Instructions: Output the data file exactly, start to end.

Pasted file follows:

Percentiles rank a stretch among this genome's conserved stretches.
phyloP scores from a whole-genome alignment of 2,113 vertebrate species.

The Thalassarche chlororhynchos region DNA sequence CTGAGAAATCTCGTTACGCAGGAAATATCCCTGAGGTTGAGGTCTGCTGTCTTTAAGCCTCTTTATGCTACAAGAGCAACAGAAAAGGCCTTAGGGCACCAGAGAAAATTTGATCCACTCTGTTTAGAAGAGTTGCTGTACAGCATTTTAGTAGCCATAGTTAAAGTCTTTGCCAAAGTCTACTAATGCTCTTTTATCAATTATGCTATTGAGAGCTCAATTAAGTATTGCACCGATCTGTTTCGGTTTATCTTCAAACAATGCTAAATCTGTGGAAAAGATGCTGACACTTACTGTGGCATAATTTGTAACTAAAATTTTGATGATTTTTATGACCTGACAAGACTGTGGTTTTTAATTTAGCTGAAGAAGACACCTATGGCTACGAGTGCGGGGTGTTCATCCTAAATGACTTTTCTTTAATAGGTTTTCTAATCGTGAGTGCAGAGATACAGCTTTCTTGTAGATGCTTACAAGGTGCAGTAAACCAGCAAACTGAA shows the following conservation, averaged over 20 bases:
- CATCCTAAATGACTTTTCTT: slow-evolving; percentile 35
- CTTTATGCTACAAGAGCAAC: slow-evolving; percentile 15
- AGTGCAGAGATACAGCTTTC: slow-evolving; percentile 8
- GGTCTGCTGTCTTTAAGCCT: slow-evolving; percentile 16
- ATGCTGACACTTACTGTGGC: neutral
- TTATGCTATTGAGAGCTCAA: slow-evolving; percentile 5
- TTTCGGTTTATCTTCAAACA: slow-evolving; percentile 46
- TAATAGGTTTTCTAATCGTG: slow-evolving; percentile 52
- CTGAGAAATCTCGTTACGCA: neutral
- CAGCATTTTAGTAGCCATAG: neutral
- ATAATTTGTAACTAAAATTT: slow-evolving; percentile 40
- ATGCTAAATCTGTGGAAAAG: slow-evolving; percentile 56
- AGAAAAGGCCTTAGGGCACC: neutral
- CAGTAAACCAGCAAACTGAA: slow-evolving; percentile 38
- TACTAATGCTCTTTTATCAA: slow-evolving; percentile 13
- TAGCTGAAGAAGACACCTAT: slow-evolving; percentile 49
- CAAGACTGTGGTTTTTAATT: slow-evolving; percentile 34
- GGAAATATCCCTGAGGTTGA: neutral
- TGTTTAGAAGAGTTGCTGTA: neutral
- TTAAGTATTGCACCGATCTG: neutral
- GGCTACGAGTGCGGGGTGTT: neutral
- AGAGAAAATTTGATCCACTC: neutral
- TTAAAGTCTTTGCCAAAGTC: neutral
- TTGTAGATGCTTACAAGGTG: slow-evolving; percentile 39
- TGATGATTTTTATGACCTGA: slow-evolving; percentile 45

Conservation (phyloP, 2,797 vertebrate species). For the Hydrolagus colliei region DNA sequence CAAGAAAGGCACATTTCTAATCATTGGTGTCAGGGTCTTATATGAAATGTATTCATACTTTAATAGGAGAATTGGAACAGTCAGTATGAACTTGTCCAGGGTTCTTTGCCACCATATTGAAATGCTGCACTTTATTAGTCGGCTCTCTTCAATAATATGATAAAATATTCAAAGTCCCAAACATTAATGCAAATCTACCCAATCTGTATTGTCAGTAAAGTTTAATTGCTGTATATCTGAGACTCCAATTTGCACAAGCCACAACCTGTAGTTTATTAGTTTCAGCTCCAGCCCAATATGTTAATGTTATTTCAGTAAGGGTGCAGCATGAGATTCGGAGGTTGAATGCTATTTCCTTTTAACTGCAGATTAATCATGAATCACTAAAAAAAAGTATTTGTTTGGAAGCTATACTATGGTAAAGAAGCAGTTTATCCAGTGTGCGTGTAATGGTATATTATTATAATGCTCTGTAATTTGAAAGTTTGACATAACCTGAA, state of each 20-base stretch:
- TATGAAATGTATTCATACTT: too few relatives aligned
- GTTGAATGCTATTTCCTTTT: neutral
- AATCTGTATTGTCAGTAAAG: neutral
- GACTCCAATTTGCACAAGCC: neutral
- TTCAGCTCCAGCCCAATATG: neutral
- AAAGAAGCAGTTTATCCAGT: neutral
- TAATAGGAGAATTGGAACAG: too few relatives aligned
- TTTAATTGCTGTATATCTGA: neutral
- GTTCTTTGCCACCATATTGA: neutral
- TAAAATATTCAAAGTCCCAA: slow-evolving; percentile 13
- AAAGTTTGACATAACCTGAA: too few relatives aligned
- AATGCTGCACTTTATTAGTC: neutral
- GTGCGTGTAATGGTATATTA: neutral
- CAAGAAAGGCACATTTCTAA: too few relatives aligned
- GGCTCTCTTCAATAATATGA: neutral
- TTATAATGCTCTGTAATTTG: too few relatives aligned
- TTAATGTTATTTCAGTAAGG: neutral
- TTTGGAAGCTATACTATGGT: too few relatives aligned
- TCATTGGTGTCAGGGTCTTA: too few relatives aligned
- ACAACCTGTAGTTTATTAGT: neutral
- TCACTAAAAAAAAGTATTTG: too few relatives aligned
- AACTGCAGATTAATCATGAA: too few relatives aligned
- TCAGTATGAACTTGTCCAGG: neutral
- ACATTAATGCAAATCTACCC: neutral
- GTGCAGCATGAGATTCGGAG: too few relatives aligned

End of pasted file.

Percentiles rank a stretch among this genome's conserved stretches.
phyloP scores from a whole-genome alignment of 2,113 vertebrate species.

The Thalassarche chlororhynchos region DNA sequence CTGAGAAATCTCGTTACGCAGGAAATATCCCTGAGGTTGAGGTCTGCTGTCTTTAAGCCTCTTTATGCTACAAGAGCAACAGAAAAGGCCTTAGGGCACCAGAGAAAATTTGATCCACTCTGTTTAGAAGAGTTGCTGTACAGCATTTTAGTAGCCATAGTTAAAGTCTTTGCCAAAGTCTACTAATGCTCTTTTATCAATTATGCTATTGAGAGCTCAATTAAGTATTGCACCGATCTGTTTCGGTTTATCTTCAAACAATGCTAAATCTGTGGAAAAGATGCTGACACTTACTGTGGCATAATTTGTAACTAAAATTTTGATGATTTTTATGACCTGACAAGACTGTGGTTTTTAATTTAGCTGAAGAAGACACCTATGGCTACGAGTGCGGGGTGTTCATCCTAAATGACTTTTCTTTAATAGGTTTTCTAATCGTGAGTGCAGAGATACAGCTTTCTTGTAGATGCTTACAAGGTGCAGTAAACCAGCAAACTGAA shows the following conservation, averaged over 20 bases:
- CATCCTAAATGACTTTTCTT: slow-evolving; percentile 35
- CTTTATGCTACAAGAGCAAC: slow-evolving; percentile 15
- AGTGCAGAGATACAGCTTTC: slow-evolving; percentile 8
- GGTCTGCTGTCTTTAAGCCT: slow-evolving; percentile 16
- ATGCTGACACTTACTGTGGC: neutral
- TTATGCTATTGAGAGCTCAA: slow-evolving; percentile 5
- TTTCGGTTTATCTTCAAACA: slow-evolving; percentile 46
- TAATAGGTTTTCTAATCGTG: slow-evolving; percentile 52
- CTGAGAAATCTCGTTACGCA: neutral
- CAGCATTTTAGTAGCCATAG: neutral
- ATAATTTGTAACTAAAATTT: slow-evolving; percentile 40
- ATGCTAAATCTGTGGAAAAG: slow-evolving; percentile 56
- AGAAAAGGCCTTAGGGCACC: neutral
- CAGTAAACCAGCAAACTGAA: slow-evolving; percentile 38
- TACTAATGCTCTTTTATCAA: slow-evolving; percentile 13
- TAGCTGAAGAAGACACCTAT: slow-evolving; percentile 49
- CAAGACTGTGGTTTTTAATT: slow-evolving; percentile 34
- GGAAATATCCCTGAGGTTGA: neutral
- TGTTTAGAAGAGTTGCTGTA: neutral
- TTAAGTATTGCACCGATCTG: neutral
- GGCTACGAGTGCGGGGTGTT: neutral
- AGAGAAAATTTGATCCACTC: neutral
- TTAAAGTCTTTGCCAAAGTC: neutral
- TTGTAGATGCTTACAAGGTG: slow-evolving; percentile 39
- TGATGATTTTTATGACCTGA: slow-evolving; percentile 45

Conservation (phyloP, 2,797 vertebrate species). For the Hydrolagus colliei region DNA sequence CAAGAAAGGCACATTTCTAATCATTGGTGTCAGGGTCTTATATGAAATGTATTCATACTTTAATAGGAGAATTGGAACAGTCAGTATGAACTTGTCCAGGGTTCTTTGCCACCATATTGAAATGCTGCACTTTATTAGTCGGCTCTCTTCAATAATATGATAAAATATTCAAAGTCCCAAACATTAATGCAAATCTACCCAATCTGTATTGTCAGTAAAGTTTAATTGCTGTATATCTGAGACTCCAATTTGCACAAGCCACAACCTGTAGTTTATTAGTTTCAGCTCCAGCCCAATATGTTAATGTTATTTCAGTAAGGGTGCAGCATGAGATTCGGAGGTTGAATGCTATTTCCTTTTAACTGCAGATTAATCATGAATCACTAAAAAAAAGTATTTGTTTGGAAGCTATACTATGGTAAAGAAGCAGTTTATCCAGTGTGCGTGTAATGGTATATTATTATAATGCTCTGTAATTTGAAAGTTTGACATAACCTGAA, state of each 20-base stretch:
- TATGAAATGTATTCATACTT: too few relatives aligned
- GTTGAATGCTATTTCCTTTT: neutral
- AATCTGTATTGTCAGTAAAG: neutral
- GACTCCAATTTGCACAAGCC: neutral
- TTCAGCTCCAGCCCAATATG: neutral
- AAAGAAGCAGTTTATCCAGT: neutral
- TAATAGGAGAATTGGAACAG: too few relatives aligned
- TTTAATTGCTGTATATCTGA: neutral
- GTTCTTTGCCACCATATTGA: neutral
- TAAAATATTCAAAGTCCCAA: slow-evolving; percentile 13
- AAAGTTTGACATAACCTGAA: too few relatives aligned
- AATGCTGCACTTTATTAGTC: neutral
- GTGCGTGTAATGGTATATTA: neutral
- CAAGAAAGGCACATTTCTAA: too few relatives aligned
- GGCTCTCTTCAATAATATGA: neutral
- TTATAATGCTCTGTAATTTG: too few relatives aligned
- TTAATGTTATTTCAGTAAGG: neutral
- TTTGGAAGCTATACTATGGT: too few relatives aligned
- TCATTGGTGTCAGGGTCTTA: too few relatives aligned
- ACAACCTGTAGTTTATTAGT: neutral
- TCACTAAAAAAAAGTATTTG: too few relatives aligned
- AACTGCAGATTAATCATGAA: too few relatives aligned
- TCAGTATGAACTTGTCCAGG: neutral
- ACATTAATGCAAATCTACCC: neutral
- GTGCAGCATGAGATTCGGAG: too few relatives aligned